History, Research, and Current Themes

"The world needed John Brown and John Brown came, and time will do him justice." Frederick Douglass (1886)

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Friday, December 23, 2005

Another Historian Skews
the Legacy of John Brown

Dear ____,

I have just read “Eye on John Brown,” an essay by Prof. Steven Mintz, which appears in Gilder Lehrman’s History Now (Sept. 2005), the on-line newsletter of which you are the editor. As a biographer and student of John Brown’s life and letters, I wish to respond to this well-written and concise treatment of John Brown’s life and how historians have approached him. Prof. Mintz was kind enough to reference my work among others in his article, and I am grateful for this consideration. On the other hand, it seems to me that he takes many liberties with the facts of the story, most of which seem to border on bias.

First, Mintz presents the Pottawatomie killings as if they were more than killings--as if there was the deliberate intention to dismember their victims. This is not so and none of the testimonies substantiate this. The use of the swords was to maintain a great level of secrecy; only one shot was fired probably to signal the men to regroup.

Second, Mintz erroneously puts Oswald Garrison Villard in the company of Brown’s early biographers Redpath and Sanborn, both of whom were Brown’s friends and admirers. Villard was friendly toward Brown to a degree, but actually was quite critical of him and essentially developed the “murderer” thesis that many subsequent scholars used against Brown with greater contempt. You may see my new essay on this very theme in a book edited by Andrew Taylor and Eldrid Herrington, The Afterlife of John Brown (Palgrave/Macmillan), newly released [December 2005].
Third, Mintz, along with historian Allen Guelzo, mistakenly impute Brown’s “intense religiosity” to the “New Divinity” of rural New England. This is simplistic and questionable in its application. Brown was not critical of the pursuit of profit, and his disappointing business pursuits in the 1830s-40s demonstrate this; indeed, his original intent was largely to gain wealth in order to advance the anti-slavery cause. While his father Owen was converted and schooled by “New Divinity” men in Connecticut, their greater influence was in making him a strong abolitionist. Otherwise the Browns were traditional Calvinists, and John Brown himself was far more steeped in older Reformed theologians and writers. Even his father, who became a supporter of Finney and Mahan’s Oberlin Institute eventually grew to disdain the theological inclinations of the school [this is born out in his correspondence to his daughter, in the Hudson Library & Historical Society--LD]. Mintz similarly misrepresents Brown’s story when he speaks of him “vacillating” for an extended time, and then abandoning the “material world” and his family to fight slavery. This is unfair and misrepresents his biography, nor does it really do justice to the record of his growing militancy prior to going off to Kansas in 1855.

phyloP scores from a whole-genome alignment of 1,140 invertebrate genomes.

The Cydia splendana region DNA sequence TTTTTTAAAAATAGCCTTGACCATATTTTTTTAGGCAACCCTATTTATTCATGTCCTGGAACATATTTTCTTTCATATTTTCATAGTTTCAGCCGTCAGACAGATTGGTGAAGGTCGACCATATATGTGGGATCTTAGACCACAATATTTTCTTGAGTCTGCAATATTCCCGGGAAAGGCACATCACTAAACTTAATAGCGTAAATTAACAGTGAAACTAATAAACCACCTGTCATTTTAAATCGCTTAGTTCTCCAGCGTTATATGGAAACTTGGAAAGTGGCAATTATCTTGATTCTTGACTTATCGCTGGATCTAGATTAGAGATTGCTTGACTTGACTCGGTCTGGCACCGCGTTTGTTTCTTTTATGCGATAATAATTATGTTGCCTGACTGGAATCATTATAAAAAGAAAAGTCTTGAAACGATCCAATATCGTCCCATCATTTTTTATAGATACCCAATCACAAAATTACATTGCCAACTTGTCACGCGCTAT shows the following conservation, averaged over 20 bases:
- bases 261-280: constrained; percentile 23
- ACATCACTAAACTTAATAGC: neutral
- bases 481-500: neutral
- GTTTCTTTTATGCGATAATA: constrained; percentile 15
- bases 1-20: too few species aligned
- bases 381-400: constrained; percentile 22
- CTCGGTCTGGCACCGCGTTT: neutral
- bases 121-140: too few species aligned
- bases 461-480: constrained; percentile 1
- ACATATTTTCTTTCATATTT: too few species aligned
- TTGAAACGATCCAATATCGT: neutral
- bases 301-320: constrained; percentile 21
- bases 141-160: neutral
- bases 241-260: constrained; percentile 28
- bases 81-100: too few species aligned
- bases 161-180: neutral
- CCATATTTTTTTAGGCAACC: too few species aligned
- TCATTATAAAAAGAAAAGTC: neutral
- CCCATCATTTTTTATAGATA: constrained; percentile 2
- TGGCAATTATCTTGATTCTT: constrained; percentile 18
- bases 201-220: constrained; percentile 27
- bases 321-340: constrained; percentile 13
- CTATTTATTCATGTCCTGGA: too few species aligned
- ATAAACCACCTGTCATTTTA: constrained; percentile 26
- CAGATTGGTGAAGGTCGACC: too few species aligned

As far as the Harper’s Ferry Raid goes, Mintz unfortunately questions David Reynolds’s relations with blacks. Actually my work ["Fire from the Midst of You": A Religious Life of John Brown, NYU Press, 2002] goes even further than Reynolds, and so I am particularly concerned that the former so easily dismisses what Reynolds has observed. Brown was indeed the quintessential “racial egalitarian,” and if he failed to take advice from blacks it was more because he generally resisted taking advice at all. Lacking sufficient space, I would say here only that Brown did take advice here and there from blacks, and was furthermore influenced by them in his political development. That he chose no blacks to serve as lieutenants had to do with the fact that he preferred those with combat experience over those without; furthermore, the black raiders came relatively late to the Brown headquarters in Maryland, only weeks before the raid. Had more free blacks joined in advance, there would have been black commissioned officers.

There are other such misleading and problematic statements made by Prof. Mintz that really come off a bit reckless, if not actually biased. It is certainly not the case that Brown made no efforts to communicate with enslaved people in the vicinity of Harper’s Ferry. The problem with Mintz’s approach (and in this case, Reynolds’s too), is that he follows the conventional, accepted testimony about the raid, which was informed by southerners and southern slave masters, and reiterated over and over again by historians until it has snowballed. Villard and Reynolds disdain or overlook what black raider Osborne Anderson wrote about the raid and thus diminish Brown’s impact on the enslaved community. There is further evidence that Brown and others working with him reached out to the enslaved community and that they also responded to him; but it has become academic orthodoxy simply to dismiss the raid and its impact because historians have merely repeated the same old accounts again and again.

It is unfortunate that these matters continue to arise in writings on John Brown the abolitionist. There is a large segment of intellectuals who seem intent on reiterating the same, skewed image of him that has been promoted by (mostly white) intellectuals for the past century. As the essay by Prof. Mintz shows, many academics are still not prepared to deal with the life and meaning of John Brown the man who lived according to facts and fairness.

Louis A. DeCaro, Jr.

1 comment:

JamesHofsiss said...

Dr. DeCaro,
Excellent points. My own reading of Anderson's account bears out your opinion on the lack of black officers in Brown's "army".

I was unaware of the response of slaves in the Harpers Ferry area. I'll have to reread his book again to find those points I missed.

James Hofsiss